Racial Discrimination in the Workplace & Understanding Your Rights

    Racism is believed by many to be virtually nonexistent in Canada today; but this idea couldn’t be more wrong. Non-Caucasian individuals experience racism of all forms on a regular basis, and it is by no means uncommon for a person of colour to experience this kind of treatment in the workplace.

    The existence of racism not only causes immeasurable mental harm for individuals, but it also affects their financial well-being and overall quality of life. Today, Canadians of colour earn approximately 81 cents for every dollar made by a Caucasian, and this wage gap is even larger for workers that are indigenous, female or disabled. As it is for all discrimination, these wage differences have nothing to do with poor performance of lack of qualifications. In fact, many people who immigrate to Canada are overlooked for jobs despite having high levels of education, being multilingual and/or being extremely experienced in their field.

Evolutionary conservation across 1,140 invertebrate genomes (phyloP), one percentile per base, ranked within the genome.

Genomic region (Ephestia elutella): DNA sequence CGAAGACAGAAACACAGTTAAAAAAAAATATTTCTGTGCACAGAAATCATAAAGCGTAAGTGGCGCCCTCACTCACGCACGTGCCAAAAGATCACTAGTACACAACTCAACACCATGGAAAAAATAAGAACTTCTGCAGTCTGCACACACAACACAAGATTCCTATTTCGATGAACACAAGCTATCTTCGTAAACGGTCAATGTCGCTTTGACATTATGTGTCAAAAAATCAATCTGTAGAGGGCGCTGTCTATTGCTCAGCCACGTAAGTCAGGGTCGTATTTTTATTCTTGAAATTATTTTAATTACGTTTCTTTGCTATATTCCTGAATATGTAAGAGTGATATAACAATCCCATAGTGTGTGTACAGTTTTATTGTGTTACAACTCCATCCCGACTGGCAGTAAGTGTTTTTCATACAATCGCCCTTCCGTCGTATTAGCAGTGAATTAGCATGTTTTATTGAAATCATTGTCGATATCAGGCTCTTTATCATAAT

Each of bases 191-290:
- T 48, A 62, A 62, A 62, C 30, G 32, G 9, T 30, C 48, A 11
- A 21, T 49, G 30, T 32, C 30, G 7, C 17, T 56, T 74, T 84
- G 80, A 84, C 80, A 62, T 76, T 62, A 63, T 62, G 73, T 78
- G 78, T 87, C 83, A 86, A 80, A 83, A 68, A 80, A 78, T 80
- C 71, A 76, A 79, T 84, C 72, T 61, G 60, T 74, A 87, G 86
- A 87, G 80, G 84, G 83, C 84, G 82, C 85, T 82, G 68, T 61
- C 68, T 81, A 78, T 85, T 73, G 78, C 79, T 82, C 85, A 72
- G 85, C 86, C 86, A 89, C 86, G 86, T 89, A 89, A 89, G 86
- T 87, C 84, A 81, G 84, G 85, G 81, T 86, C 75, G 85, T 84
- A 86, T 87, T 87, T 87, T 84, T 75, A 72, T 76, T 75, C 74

For many of these individuals, unions are the answer to being treated equally in the workplace, but unfortunately, people of colour have a 30 per cent lower rate of unionization than Caucasian workers in Canada.

    Regardless of industry, unions need to be made accessible to ALL workers, especially minorities and those in low wage positions, as all workers deserve to be empowered and to see their rights upheld.

    As a union, we not only want to see basic employment standards upheld, but we want to see them exceeded so that all workers can experience a healthy work environment to breed a better quality of life. We as Teamsters 987, as workers, and as Canadians need to continue to take action against racism and discrimination as it exists in all forms. All workers, regardless of their race, religion, gender, age, class or sexual orientation deserve fair treatment in the workplace, and we won’t stop fighting until we see this come to pass.

    “Unions believe we must respect the rights of all people, regardless of race, religion, immigration status or country of origin. We recognize that we all ultimately benefit from the ways immigrants and refugees contribute to and enrich our society.” Canadian Labour Congress President, Hassan Yussuff

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